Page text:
The Kalarippayattu body and mental /spiritual training is very complete. It is an ancient beautiful art form, self-defense, and healing system. Different animal poses which are part of the fast sequences, are very deep, low and yet combined with dynamic high kicks and jumps. As in Yoga, subtle energy channels are opened, You meet your limits, your fears and learn to play with them.
Repetition is a key element, instinct too. You do not learn from a mental state, you absorb the knowledge through repetition and observation. The group energy is an important element of the work. Respect, hard work, and support. Awareness is opened, awakening skin, muscles, nerves and your perceptions of the space and people around you. That is the ideal state of the warrior, but also of a performer.
Regular Ayurvedic oil massages are given and received by each student and by the master. These help attain the flexibility and flow typical of Kalari: the training develops strength, stamina, flexibility, endurance, concentration, will power, and a flow of movement similar to a river. Weapons are taught gradually and bare hand fighting only at the very end, to the disciples who have proved themselves worthy. The students are first introduced to the wooden sticks, long, short, curved (each revealing special hidden hand techniques). Then there are 6 metal weapons, of which the last and most dangerous one is the Urumi, a long whip sword.
“Kalari Amsterdam” follows the teachings and style of great master E.P.Vasudeva Gurrukal. Some disciples have studied in his CVN kalari situated in the village of Kaduthuruty, Kerala, south India.
Brief history of Kalarippayat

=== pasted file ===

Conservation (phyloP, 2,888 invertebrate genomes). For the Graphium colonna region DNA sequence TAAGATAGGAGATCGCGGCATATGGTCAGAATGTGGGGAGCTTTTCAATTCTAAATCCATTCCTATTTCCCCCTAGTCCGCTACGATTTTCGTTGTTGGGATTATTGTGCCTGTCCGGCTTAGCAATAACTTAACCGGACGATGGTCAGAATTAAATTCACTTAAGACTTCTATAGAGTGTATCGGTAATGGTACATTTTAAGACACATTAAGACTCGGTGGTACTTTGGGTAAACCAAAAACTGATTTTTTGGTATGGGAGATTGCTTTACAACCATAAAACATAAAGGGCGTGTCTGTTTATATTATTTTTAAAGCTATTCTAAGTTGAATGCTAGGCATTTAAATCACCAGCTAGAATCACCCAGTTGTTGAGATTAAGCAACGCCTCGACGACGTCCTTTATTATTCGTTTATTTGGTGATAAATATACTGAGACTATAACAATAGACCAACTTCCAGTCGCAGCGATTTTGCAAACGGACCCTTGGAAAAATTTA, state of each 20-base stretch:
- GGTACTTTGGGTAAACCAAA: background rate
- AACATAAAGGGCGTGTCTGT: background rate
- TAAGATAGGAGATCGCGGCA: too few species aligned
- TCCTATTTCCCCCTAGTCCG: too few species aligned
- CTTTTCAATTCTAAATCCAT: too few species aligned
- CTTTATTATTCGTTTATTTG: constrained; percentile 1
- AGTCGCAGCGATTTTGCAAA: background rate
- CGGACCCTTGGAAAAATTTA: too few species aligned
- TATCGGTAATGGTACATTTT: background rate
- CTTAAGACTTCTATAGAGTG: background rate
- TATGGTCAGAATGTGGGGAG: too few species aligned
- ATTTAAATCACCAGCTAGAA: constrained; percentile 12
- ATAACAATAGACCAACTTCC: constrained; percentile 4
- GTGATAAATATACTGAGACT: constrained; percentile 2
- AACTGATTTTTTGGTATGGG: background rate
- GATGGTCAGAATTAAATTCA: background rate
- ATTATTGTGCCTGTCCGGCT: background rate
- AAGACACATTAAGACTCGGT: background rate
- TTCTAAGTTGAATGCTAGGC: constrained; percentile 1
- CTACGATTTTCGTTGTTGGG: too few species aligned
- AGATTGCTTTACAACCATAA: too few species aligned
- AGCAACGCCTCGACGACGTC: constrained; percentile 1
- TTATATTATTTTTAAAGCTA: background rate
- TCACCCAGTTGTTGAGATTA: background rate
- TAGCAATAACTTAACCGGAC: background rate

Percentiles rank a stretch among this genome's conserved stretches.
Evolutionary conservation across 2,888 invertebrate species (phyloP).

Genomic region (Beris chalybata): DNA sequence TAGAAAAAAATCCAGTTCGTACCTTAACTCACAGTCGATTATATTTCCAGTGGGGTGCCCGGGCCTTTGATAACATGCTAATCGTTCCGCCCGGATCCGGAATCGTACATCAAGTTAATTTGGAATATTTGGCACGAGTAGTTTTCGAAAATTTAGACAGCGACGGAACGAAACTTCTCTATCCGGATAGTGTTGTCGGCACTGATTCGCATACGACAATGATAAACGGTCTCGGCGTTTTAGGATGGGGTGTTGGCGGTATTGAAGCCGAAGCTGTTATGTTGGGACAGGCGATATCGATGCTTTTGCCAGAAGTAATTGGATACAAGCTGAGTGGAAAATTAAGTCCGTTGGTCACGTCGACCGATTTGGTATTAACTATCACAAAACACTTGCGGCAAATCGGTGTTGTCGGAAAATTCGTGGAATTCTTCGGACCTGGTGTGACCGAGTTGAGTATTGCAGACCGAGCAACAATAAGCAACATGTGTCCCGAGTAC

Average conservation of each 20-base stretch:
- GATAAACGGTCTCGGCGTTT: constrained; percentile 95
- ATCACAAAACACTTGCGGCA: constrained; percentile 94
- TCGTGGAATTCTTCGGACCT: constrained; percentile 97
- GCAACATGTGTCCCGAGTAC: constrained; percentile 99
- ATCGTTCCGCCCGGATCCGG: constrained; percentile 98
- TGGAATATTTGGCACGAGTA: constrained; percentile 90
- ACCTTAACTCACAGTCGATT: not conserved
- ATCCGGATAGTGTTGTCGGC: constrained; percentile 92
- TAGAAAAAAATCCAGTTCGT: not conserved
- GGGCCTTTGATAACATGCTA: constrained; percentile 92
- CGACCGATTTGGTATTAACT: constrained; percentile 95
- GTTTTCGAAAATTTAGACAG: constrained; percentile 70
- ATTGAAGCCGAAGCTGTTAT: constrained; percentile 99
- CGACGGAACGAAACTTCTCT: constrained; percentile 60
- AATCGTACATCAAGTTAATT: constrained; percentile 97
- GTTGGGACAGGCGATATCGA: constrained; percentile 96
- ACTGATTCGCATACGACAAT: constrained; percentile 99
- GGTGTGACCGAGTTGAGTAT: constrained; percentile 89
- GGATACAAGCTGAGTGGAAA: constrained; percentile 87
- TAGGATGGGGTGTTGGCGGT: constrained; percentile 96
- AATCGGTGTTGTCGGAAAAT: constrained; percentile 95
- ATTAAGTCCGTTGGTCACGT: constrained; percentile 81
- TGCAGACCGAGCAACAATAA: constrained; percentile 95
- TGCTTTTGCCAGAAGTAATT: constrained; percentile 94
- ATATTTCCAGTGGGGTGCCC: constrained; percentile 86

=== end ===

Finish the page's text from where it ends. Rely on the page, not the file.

Kalarippayat is one of the most ancient martial arts. It originates in Kerala, South India, and has been practised through the ages by woman and men, disciples from all religious backgrounds alike. History dates its origins to 1500 BC, but myths and legends mix in with history very playfully. The south indian prince called Ta Mo, gave up his kingdom and heritage to follow the path that would take him to Bouddhism. He is known under the name of: Bodhidharma. During his travels, he met great Kalari masters from whom he learnt the secrets of Kalarippayattu, which he later taught with his philosophy to the Shaolin monks.
During the middle ages, there was a certain caste, the Kshatriyas, whose duty was to fight to defend different kingdoms. Then came a ban from the british colonizers on its practice, therefore they needed to go incognito. Unfortunately as with Indian dance, part of the rich heritage was at risk of being lost. Thankfully, there was inner resistance and some people continued to practice and teach secretly.
The Kalari is a special place which resembles a temple: rituals with flower offerings, mantras, oil lamps, and hard work, from dawn to dusk, not only in the earth floor training space, but also in the small area reserved for patients who are treated for all kinds of ailments. The Kalari disciple who becomes a master “Guru”, with time becomes as well an Ayurvedic healer, a physiotherapist, a herbalist, doctor of the village. He detains almost all the secret vital point striking techniques of his own master.